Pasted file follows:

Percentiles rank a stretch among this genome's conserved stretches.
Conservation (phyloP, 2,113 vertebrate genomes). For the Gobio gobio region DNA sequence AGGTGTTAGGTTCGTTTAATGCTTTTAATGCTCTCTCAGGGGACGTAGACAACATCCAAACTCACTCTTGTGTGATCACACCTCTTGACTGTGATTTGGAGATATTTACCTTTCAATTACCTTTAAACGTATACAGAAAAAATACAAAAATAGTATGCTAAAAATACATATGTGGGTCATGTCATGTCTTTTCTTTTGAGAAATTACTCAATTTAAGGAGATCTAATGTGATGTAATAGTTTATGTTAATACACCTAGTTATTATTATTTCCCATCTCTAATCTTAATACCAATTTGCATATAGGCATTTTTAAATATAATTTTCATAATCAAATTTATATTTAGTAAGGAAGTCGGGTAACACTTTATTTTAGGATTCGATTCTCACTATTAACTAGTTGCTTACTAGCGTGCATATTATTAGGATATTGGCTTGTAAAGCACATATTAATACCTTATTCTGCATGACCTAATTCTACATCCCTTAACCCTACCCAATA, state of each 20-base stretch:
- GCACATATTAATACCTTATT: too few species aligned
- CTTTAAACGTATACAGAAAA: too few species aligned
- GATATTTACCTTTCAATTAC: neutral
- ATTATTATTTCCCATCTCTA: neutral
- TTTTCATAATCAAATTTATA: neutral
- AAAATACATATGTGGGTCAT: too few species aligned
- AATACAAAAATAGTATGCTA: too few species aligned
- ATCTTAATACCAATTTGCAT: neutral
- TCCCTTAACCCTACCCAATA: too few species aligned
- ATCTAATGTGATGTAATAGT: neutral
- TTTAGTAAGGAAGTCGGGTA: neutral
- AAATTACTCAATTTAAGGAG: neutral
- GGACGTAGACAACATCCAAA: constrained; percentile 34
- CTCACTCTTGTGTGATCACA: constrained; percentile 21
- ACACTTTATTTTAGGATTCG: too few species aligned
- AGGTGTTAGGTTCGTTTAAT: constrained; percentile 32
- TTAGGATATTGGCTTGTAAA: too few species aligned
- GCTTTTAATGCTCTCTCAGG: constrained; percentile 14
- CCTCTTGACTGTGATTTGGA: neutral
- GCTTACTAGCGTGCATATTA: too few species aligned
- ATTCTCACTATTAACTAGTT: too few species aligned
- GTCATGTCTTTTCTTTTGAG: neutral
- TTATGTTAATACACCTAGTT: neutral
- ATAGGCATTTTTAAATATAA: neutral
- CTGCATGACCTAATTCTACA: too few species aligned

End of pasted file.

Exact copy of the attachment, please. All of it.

Percentiles rank a stretch among this genome's conserved stretches.
Conservation (phyloP, 2,113 vertebrate genomes). For the Gobio gobio region DNA sequence AGGTGTTAGGTTCGTTTAATGCTTTTAATGCTCTCTCAGGGGACGTAGACAACATCCAAACTCACTCTTGTGTGATCACACCTCTTGACTGTGATTTGGAGATATTTACCTTTCAATTACCTTTAAACGTATACAGAAAAAATACAAAAATAGTATGCTAAAAATACATATGTGGGTCATGTCATGTCTTTTCTTTTGAGAAATTACTCAATTTAAGGAGATCTAATGTGATGTAATAGTTTATGTTAATACACCTAGTTATTATTATTTCCCATCTCTAATCTTAATACCAATTTGCATATAGGCATTTTTAAATATAATTTTCATAATCAAATTTATATTTAGTAAGGAAGTCGGGTAACACTTTATTTTAGGATTCGATTCTCACTATTAACTAGTTGCTTACTAGCGTGCATATTATTAGGATATTGGCTTGTAAAGCACATATTAATACCTTATTCTGCATGACCTAATTCTACATCCCTTAACCCTACCCAATA, state of each 20-base stretch:
- GCACATATTAATACCTTATT: too few species aligned
- CTTTAAACGTATACAGAAAA: too few species aligned
- GATATTTACCTTTCAATTAC: neutral
- ATTATTATTTCCCATCTCTA: neutral
- TTTTCATAATCAAATTTATA: neutral
- AAAATACATATGTGGGTCAT: too few species aligned
- AATACAAAAATAGTATGCTA: too few species aligned
- ATCTTAATACCAATTTGCAT: neutral
- TCCCTTAACCCTACCCAATA: too few species aligned
- ATCTAATGTGATGTAATAGT: neutral
- TTTAGTAAGGAAGTCGGGTA: neutral
- AAATTACTCAATTTAAGGAG: neutral
- GGACGTAGACAACATCCAAA: constrained; percentile 34
- CTCACTCTTGTGTGATCACA: constrained; percentile 21
- ACACTTTATTTTAGGATTCG: too few species aligned
- AGGTGTTAGGTTCGTTTAAT: constrained; percentile 32
- TTAGGATATTGGCTTGTAAA: too few species aligned
- GCTTTTAATGCTCTCTCAGG: constrained; percentile 14
- CCTCTTGACTGTGATTTGGA: neutral
- GCTTACTAGCGTGCATATTA: too few species aligned
- ATTCTCACTATTAACTAGTT: too few species aligned
- GTCATGTCTTTTCTTTTGAG: neutral
- TTATGTTAATACACCTAGTT: neutral
- ATAGGCATTTTTAAATATAA: neutral
- CTGCATGACCTAATTCTACA: too few species aligned